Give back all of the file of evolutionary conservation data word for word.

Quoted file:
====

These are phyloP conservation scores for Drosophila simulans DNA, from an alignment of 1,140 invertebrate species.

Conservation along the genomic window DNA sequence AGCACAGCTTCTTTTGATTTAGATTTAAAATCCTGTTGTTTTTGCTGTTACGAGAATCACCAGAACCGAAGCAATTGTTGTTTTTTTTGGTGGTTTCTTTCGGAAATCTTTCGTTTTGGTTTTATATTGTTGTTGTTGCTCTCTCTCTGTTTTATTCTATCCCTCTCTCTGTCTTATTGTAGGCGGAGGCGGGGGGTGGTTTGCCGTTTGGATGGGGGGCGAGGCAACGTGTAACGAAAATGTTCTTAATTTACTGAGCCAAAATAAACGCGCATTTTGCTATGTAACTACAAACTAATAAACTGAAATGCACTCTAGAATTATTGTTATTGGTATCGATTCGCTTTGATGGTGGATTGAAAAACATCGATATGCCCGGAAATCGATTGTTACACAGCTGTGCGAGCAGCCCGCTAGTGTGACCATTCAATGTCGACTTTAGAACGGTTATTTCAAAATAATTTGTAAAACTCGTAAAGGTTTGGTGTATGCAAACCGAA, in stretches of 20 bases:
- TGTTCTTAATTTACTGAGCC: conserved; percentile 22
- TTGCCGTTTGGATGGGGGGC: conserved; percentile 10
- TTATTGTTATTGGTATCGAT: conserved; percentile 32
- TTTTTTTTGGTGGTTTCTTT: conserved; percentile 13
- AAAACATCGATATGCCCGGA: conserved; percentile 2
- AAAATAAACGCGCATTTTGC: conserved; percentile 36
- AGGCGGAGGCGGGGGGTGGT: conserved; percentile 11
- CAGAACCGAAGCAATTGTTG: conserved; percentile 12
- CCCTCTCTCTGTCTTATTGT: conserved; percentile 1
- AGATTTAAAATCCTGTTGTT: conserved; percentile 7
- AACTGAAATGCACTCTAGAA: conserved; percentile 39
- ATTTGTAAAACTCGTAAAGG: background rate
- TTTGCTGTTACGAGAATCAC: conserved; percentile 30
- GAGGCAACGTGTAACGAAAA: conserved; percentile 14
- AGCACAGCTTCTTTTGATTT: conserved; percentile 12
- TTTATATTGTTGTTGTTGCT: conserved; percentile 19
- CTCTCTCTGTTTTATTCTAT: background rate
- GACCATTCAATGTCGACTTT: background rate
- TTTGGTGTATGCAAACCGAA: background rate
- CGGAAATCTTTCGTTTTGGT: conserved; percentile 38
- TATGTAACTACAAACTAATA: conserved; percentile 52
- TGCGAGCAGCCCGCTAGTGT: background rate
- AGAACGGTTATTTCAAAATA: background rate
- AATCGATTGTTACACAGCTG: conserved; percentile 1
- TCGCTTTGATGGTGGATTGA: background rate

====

These are phyloP conservation scores for Drosophila simulans DNA, from an alignment of 1,140 invertebrate species.

Conservation along the genomic window DNA sequence AGCACAGCTTCTTTTGATTTAGATTTAAAATCCTGTTGTTTTTGCTGTTACGAGAATCACCAGAACCGAAGCAATTGTTGTTTTTTTTGGTGGTTTCTTTCGGAAATCTTTCGTTTTGGTTTTATATTGTTGTTGTTGCTCTCTCTCTGTTTTATTCTATCCCTCTCTCTGTCTTATTGTAGGCGGAGGCGGGGGGTGGTTTGCCGTTTGGATGGGGGGCGAGGCAACGTGTAACGAAAATGTTCTTAATTTACTGAGCCAAAATAAACGCGCATTTTGCTATGTAACTACAAACTAATAAACTGAAATGCACTCTAGAATTATTGTTATTGGTATCGATTCGCTTTGATGGTGGATTGAAAAACATCGATATGCCCGGAAATCGATTGTTACACAGCTGTGCGAGCAGCCCGCTAGTGTGACCATTCAATGTCGACTTTAGAACGGTTATTTCAAAATAATTTGTAAAACTCGTAAAGGTTTGGTGTATGCAAACCGAA, in stretches of 20 bases:
- TGTTCTTAATTTACTGAGCC: conserved; percentile 22
- TTGCCGTTTGGATGGGGGGC: conserved; percentile 10
- TTATTGTTATTGGTATCGAT: conserved; percentile 32
- TTTTTTTTGGTGGTTTCTTT: conserved; percentile 13
- AAAACATCGATATGCCCGGA: conserved; percentile 2
- AAAATAAACGCGCATTTTGC: conserved; percentile 36
- AGGCGGAGGCGGGGGGTGGT: conserved; percentile 11
- CAGAACCGAAGCAATTGTTG: conserved; percentile 12
- CCCTCTCTCTGTCTTATTGT: conserved; percentile 1
- AGATTTAAAATCCTGTTGTT: conserved; percentile 7
- AACTGAAATGCACTCTAGAA: conserved; percentile 39
- ATTTGTAAAACTCGTAAAGG: background rate
- TTTGCTGTTACGAGAATCAC: conserved; percentile 30
- GAGGCAACGTGTAACGAAAA: conserved; percentile 14
- AGCACAGCTTCTTTTGATTT: conserved; percentile 12
- TTTATATTGTTGTTGTTGCT: conserved; percentile 19
- CTCTCTCTGTTTTATTCTAT: background rate
- GACCATTCAATGTCGACTTT: background rate
- TTTGGTGTATGCAAACCGAA: background rate
- CGGAAATCTTTCGTTTTGGT: conserved; percentile 38
- TATGTAACTACAAACTAATA: conserved; percentile 52
- TGCGAGCAGCCCGCTAGTGT: background rate
- AGAACGGTTATTTCAAAATA: background rate
- AATCGATTGTTACACAGCTG: conserved; percentile 1
- TCGCTTTGATGGTGGATTGA: background rate